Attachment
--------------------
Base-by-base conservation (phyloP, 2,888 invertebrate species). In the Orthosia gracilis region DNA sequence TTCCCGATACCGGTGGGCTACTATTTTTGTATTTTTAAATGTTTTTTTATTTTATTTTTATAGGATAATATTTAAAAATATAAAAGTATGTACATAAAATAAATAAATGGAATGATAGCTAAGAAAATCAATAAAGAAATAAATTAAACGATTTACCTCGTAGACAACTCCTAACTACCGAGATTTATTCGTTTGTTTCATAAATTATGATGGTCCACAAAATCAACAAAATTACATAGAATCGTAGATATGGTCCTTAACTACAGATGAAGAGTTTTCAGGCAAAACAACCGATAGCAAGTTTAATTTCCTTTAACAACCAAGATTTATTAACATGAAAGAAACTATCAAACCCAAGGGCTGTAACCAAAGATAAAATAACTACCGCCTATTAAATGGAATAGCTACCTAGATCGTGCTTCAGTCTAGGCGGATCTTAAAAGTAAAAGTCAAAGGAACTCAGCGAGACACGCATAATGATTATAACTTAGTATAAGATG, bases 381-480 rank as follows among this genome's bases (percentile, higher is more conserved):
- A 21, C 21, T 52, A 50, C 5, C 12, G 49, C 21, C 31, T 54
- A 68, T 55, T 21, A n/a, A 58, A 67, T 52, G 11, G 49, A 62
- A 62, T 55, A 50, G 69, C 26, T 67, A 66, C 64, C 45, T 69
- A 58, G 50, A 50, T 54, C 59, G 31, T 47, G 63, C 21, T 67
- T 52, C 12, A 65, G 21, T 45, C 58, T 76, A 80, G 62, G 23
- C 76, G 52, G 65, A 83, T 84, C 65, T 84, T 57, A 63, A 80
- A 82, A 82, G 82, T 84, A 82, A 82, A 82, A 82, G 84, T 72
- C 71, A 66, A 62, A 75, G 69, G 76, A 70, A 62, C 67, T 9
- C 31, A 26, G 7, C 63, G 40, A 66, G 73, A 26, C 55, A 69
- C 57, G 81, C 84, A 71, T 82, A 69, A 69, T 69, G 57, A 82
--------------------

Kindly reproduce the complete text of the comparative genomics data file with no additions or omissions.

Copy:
Base-by-base conservation (phyloP, 2,888 invertebrate species). In the Orthosia gracilis region DNA sequence TTCCCGATACCGGTGGGCTACTATTTTTGTATTTTTAAATGTTTTTTTATTTTATTTTTATAGGATAATATTTAAAAATATAAAAGTATGTACATAAAATAAATAAATGGAATGATAGCTAAGAAAATCAATAAAGAAATAAATTAAACGATTTACCTCGTAGACAACTCCTAACTACCGAGATTTATTCGTTTGTTTCATAAATTATGATGGTCCACAAAATCAACAAAATTACATAGAATCGTAGATATGGTCCTTAACTACAGATGAAGAGTTTTCAGGCAAAACAACCGATAGCAAGTTTAATTTCCTTTAACAACCAAGATTTATTAACATGAAAGAAACTATCAAACCCAAGGGCTGTAACCAAAGATAAAATAACTACCGCCTATTAAATGGAATAGCTACCTAGATCGTGCTTCAGTCTAGGCGGATCTTAAAAGTAAAAGTCAAAGGAACTCAGCGAGACACGCATAATGATTATAACTTAGTATAAGATG, bases 381-480 rank as follows among this genome's bases (percentile, higher is more conserved):
- A 21, C 21, T 52, A 50, C 5, C 12, G 49, C 21, C 31, T 54
- A 68, T 55, T 21, A n/a, A 58, A 67, T 52, G 11, G 49, A 62
- A 62, T 55, A 50, G 69, C 26, T 67, A 66, C 64, C 45, T 69
- A 58, G 50, A 50, T 54, C 59, G 31, T 47, G 63, C 21, T 67
- T 52, C 12, A 65, G 21, T 45, C 58, T 76, A 80, G 62, G 23
- C 76, G 52, G 65, A 83, T 84, C 65, T 84, T 57, A 63, A 80
- A 82, A 82, G 82, T 84, A 82, A 82, A 82, A 82, G 84, T 72
- C 71, A 66, A 62, A 75, G 69, G 76, A 70, A 62, C 67, T 9
- C 31, A 26, G 7, C 63, G 40, A 66, G 73, A 26, C 55, A 69
- C 57, G 81, C 84, A 71, T 82, A 69, A 69, T 69, G 57, A 82